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Lamar Hunt: Winning Cures All

The glory years come to KC

This is the fourth installment in a continuing series of columns tracing Lamar Hunt's role in marketing the Kansas City Chiefs and the situations and circumstances he faced in doing so.* *

What happened to change a disappointing situation in Kansas City -- and there is no hard evidence in the Hunt files that he entertained any formal offers from other cities to pack up and move -- was what always does:  winning. The former AFL champs from 1962 found their way back to a championship after a successful 1966 season with one added advantage: a chance to play in the first Super Bowl.

As much as anything the franchise had done for Kansas City, and really has done since, the honor of representing a city which had enjoyed little in the way of professional sports success, a trip to the first World Championship of Professional Football, as it was known then, put to rest any thought of moving out of Kansas City. The public's new love for the game of football and its local team was set in place for the foreseeable future.

It is hardly breaking news to believe that winning cures all, but where Hunt was different than most owners, and certainly the city's only experience at that time was with A's owner Charley Finley who publicly bashed Kansas City's lack of support for his team, was that he was willing to sit tight and accept poor attendance as his team caught on. In his mind, he was only a few years from winning a championship, albeit in Dallas.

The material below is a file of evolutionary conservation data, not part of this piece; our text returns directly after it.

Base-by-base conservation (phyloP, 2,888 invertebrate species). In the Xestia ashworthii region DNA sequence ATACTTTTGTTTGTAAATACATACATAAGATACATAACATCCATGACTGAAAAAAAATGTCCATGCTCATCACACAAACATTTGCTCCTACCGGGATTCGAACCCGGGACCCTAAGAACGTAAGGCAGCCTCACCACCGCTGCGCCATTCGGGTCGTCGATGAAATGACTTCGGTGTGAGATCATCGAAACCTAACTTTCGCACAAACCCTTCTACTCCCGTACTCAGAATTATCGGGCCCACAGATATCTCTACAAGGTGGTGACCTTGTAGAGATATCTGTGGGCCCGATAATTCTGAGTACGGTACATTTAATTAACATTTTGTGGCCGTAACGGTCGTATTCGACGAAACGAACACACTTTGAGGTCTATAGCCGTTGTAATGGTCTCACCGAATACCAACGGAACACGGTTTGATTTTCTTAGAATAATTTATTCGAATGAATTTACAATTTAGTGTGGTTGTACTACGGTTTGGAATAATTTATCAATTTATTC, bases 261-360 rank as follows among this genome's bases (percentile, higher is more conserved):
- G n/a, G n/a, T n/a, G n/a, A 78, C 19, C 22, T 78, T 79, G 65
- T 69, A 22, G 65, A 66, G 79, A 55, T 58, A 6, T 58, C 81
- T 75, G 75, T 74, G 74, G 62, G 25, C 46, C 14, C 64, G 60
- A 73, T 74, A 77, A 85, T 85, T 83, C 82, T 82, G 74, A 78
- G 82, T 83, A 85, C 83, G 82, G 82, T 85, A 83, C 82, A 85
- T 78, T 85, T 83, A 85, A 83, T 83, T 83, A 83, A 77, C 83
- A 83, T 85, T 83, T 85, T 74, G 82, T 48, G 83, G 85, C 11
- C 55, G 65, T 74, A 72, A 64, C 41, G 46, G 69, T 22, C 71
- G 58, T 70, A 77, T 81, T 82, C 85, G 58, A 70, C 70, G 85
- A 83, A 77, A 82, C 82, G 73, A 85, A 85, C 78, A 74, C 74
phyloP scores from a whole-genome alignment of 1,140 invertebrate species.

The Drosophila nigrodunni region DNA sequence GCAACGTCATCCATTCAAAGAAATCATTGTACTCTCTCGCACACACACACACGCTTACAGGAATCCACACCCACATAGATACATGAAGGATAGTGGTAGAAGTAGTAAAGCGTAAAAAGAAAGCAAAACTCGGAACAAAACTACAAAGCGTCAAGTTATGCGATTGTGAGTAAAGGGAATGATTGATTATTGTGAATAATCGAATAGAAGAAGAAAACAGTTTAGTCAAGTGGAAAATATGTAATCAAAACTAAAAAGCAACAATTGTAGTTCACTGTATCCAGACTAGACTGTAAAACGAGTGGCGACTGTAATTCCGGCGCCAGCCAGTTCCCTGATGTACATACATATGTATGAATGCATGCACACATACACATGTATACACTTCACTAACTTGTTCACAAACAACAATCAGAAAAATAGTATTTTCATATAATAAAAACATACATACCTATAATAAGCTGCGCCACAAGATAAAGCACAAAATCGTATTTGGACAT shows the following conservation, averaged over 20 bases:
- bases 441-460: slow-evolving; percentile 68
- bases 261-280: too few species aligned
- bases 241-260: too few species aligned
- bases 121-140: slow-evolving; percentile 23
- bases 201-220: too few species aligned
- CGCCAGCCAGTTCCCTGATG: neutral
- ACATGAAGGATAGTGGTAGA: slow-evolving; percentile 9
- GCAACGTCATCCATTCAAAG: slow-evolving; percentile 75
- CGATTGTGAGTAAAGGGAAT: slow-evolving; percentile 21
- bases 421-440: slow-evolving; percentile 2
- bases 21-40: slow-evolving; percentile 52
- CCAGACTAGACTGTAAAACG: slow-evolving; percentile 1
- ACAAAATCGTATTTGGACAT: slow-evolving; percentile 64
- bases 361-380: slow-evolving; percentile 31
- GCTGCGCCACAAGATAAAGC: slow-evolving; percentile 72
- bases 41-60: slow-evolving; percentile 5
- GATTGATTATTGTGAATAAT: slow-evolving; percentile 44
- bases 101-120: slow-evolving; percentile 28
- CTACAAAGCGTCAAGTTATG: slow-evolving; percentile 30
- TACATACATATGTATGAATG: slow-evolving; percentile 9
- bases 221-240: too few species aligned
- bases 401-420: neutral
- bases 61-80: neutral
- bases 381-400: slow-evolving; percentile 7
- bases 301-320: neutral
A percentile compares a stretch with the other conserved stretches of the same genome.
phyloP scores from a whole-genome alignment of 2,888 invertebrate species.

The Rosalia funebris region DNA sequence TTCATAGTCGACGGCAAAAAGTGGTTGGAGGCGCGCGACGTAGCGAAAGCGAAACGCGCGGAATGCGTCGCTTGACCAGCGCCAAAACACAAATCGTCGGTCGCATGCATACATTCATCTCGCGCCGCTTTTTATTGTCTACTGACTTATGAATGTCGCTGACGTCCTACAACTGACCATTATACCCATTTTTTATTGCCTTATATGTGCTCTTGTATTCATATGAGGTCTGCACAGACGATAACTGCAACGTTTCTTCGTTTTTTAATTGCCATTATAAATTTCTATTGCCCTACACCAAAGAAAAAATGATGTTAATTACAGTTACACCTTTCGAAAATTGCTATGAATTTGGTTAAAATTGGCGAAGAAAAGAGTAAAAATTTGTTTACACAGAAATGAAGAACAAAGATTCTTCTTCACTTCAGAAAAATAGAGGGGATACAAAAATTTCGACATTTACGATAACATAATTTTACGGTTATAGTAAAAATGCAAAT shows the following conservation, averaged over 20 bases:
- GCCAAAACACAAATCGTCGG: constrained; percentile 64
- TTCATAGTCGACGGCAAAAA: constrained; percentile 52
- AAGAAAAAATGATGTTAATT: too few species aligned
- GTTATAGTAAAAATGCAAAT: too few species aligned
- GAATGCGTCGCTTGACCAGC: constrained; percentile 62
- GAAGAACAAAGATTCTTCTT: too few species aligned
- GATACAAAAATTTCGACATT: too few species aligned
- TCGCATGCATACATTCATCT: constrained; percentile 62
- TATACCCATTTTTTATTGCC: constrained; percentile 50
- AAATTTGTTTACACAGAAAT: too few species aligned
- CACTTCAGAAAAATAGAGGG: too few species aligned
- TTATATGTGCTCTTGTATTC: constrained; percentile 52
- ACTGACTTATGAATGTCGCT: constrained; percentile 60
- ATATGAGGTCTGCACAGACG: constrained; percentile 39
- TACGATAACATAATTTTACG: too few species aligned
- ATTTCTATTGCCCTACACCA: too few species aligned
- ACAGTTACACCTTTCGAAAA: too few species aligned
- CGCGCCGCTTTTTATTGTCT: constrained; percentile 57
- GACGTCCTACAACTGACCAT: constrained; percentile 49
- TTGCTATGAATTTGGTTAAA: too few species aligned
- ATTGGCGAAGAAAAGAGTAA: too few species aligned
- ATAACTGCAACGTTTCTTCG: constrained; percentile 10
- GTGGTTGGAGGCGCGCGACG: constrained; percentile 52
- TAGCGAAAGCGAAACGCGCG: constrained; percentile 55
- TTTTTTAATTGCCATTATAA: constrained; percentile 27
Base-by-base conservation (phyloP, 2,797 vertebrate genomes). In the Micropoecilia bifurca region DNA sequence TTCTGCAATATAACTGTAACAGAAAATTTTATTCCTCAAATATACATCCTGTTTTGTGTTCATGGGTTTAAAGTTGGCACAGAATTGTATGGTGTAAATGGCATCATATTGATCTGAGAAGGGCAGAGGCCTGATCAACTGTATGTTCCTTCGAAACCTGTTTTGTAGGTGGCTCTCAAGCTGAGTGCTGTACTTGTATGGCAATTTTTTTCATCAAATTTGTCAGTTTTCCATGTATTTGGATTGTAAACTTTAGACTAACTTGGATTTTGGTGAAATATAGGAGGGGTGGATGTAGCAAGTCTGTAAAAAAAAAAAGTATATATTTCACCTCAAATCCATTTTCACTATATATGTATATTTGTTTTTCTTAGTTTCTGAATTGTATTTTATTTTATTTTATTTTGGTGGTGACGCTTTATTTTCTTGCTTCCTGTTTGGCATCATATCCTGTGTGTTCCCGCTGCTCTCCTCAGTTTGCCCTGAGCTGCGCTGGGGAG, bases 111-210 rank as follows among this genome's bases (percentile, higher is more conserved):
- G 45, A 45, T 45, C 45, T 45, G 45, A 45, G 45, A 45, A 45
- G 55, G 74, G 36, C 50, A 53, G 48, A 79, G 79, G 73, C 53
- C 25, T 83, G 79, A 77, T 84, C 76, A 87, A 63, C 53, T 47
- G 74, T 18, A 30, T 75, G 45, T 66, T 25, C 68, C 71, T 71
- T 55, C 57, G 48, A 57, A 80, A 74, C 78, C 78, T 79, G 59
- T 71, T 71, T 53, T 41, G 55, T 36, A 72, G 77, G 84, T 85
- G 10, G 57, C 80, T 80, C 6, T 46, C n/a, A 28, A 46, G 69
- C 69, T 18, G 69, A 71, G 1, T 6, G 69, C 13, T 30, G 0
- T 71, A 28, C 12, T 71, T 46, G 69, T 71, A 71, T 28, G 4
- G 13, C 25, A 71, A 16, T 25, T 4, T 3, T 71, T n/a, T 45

In his usual fashion, Hunt had thrown himself into the effort to make Kansas City work where Dallas did not. He evaluated weather patterns for the city and lobbied AFL schedulers for better dates. He continued his practice of speaking at as many public gatherings as possible, and adopted the role of MC for the team's annual home opening fan luncheon, where he offered his usual set of remarks highlighted by obscure facts such as, "the Chiefs have collected talent from colleges in 23 states." Years later, he still found delight in divulging the number of states his players – as well as his fans – called home.


For his many efforts, he was named "Salesman of the Year" by Kansas City's Advertising and Sales Executive Club. By May of 1966, the team had exceeded its goal of 20,000 season tickets.

With a second AFL championship under their collective belts, the Chiefs realized continued success at the gate. Even on the rainiest of afternoons, the Wolfpack was always filled, its ticket holders usually dressed in red Chiefs ponchos and sporting a full array of umbrellas.  

Municipal's odd configuration for football helped to create another popular area, this one located below the east end zone bleachers which in time came to be known as, "Stenerud's Roost." 

Hunt loved these creations, particularly when they were fan-based. A forerunner to Oakland's Black Hole, the "Roost" provided fans standing there a chance to upset the opposing team's quarterback when his team was close to the goal line. Little more than a wide corridor running parallel to the Brooklyn Avenue concession stands and the endzone, ticket holders gathered behind mesh chicken wire intended to keep the football inside the field and people off it.  

But as much as he loved the intimacy of old Municipal, he understood the need for more modern stadiums to showcase professional football.

"Within two to three years," he predicted, as early as the mid-1960s, "the completion and expansion of league stadiums will place the AFL in a position never employed by any league in professional sports history." Soon he and the city fathers began plans for a new stadium, especially since season ticket sales had continued to climb to 42,040, up from 36,616 in 1968.  Just four years earlier sales had been a dismal 9,559.

Overall sales filled up 85% of old Municipal's seats, according to team records, and set a record for the AFL's five-team Western Division.

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